The occurrence of false positives sometimes results from biological specimens with low-quality stains. For example, a technician may fail to follow the proper protocol for applying a particular stain to the biological specimens, or if correctly applied, the shelf-life of the stain may have expired. Oftentimes, specimens are not flagged as having a low-quality stain until after they have been manually reviewed by the cytotechnologist, thereby wasting valuable time.
There thus remains a need to provide a more efficient and accurate process for analyzing biological specimens, such as Pap smear specimens, and determining the stain quality of such biological specimens.
In accordance with one aspect of the invention, a method of determining the stain quality of a plurality of biological specimens is provided. The method comprises identifying a number of objects of interest (OOIs) within the biological specimen. In a preferred method, this can be accomplished by acquiring images of the biological specimen and processing the images to identify OOIs. The method further comprises measuring a first (e.g., nuclear area) and a second (e.g., nuclear integrated optical density (IOD)) feature of each OOI, and then generating a scatter plot of the measured first features versus the measured second features.
The stain quality of the specimens are then determined (e.g., whether the specimens have a low-quality stain) based at least in part on a distribution of points within the scatter plot. In one embodiment, the stain quality of the specimens is determined to be low based on a spread of the point distribution, which is relatively small in the case of a specimen having a high-quality stain, and relatively large in the case of a specimen having a low-quality stain.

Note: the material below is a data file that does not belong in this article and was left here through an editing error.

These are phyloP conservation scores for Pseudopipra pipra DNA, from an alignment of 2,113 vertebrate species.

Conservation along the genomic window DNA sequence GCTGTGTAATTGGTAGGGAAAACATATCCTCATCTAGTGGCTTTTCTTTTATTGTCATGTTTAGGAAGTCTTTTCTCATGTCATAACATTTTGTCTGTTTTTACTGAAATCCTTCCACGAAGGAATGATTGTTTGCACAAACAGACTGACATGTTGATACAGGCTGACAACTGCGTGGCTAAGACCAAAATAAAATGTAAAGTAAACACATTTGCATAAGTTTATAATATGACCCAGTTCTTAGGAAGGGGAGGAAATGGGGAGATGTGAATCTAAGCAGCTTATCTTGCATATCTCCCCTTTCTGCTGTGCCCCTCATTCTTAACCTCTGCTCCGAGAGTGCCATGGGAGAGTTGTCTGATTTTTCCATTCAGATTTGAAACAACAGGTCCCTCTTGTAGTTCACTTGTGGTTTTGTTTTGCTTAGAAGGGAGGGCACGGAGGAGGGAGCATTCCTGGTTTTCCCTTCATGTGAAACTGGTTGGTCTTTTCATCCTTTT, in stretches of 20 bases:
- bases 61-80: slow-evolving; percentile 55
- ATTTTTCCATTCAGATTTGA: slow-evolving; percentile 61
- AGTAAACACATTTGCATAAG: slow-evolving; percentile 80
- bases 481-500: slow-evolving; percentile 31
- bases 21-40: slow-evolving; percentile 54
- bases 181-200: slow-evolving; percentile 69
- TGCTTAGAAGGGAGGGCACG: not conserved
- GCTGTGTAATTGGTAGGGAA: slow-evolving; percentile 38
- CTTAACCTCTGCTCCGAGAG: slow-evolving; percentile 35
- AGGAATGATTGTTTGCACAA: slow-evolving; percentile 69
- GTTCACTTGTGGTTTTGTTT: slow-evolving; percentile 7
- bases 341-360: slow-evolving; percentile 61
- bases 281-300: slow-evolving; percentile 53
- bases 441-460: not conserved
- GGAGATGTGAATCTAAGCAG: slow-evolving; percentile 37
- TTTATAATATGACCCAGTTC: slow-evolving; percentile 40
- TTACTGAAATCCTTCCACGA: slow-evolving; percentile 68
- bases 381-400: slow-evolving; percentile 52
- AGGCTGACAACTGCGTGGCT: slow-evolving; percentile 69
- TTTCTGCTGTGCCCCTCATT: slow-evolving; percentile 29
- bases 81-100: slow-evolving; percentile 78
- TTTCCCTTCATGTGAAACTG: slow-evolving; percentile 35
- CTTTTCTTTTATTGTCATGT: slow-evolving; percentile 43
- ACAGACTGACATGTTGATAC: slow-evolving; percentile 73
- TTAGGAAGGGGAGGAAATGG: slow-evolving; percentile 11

In a preferred method, the point distribution spread is quantified using any one of a variety of techniques. For example, the quantification step can comprise fitting a geometric shape (e.g., an ellipse) to the points, determining at least one of the dimensions of the geometric shape, and computing a value that is a function of the dimension(s). For example, a composite score (in the case of two dimensions) can be computed. The computed point distribution value can then be compared to the threshold value to determine the quality of the stain.
This comparison can be performed in any one of a variety of manners. For example, a combined point distribution value (e.g, the mean) can be calculated from a number point distribution values (e.g., a fixed number or the lowest point distribution values) and compared to a defined baseline value, wherein the stain quality is determined based on this comparison. As an example, the comparision step can be performed by computing a difference between the combined value and the baseline value, in which case, the stain quality can be determined based on this difference. To ensure that the difference between the combined value and the baseline value is significant enough to determine that the stain quality is low, a Chi-Square statistical analysis can be performed. Alternatively, rather than combining the point distribution values to obtain a combined value, the point distribution values can be directly compared with the baseline value, in which case, the stain quality can be determined based on these comparisons. For example, the number of point distribution values that surpass the baseline value can be calculated, and the stain quality determination made based on this number.
In accordance with a second aspect of the invention, a biological screening system for classifying a biological specimen is provided. The system comprises an imaging station for obtaining images of the specimen and generating image data from the images. The system further comprises at least one processor for processing (e.g., filtering) the image data to identify a number of OOIs within the biological specimen, measuring a first feature of each OOI, measuring a second feature of each OOI, generating a scatter plot of the first measured feature versus the second measured feature, and classify the specimen at least in part based on the spread of the point distribution. These functions can be performed in the same manner as previously described above.
The drawings illustrate the design and utility of preferred embodiments of the present invention, in which similar elements are referred to by common reference numerals, and in which: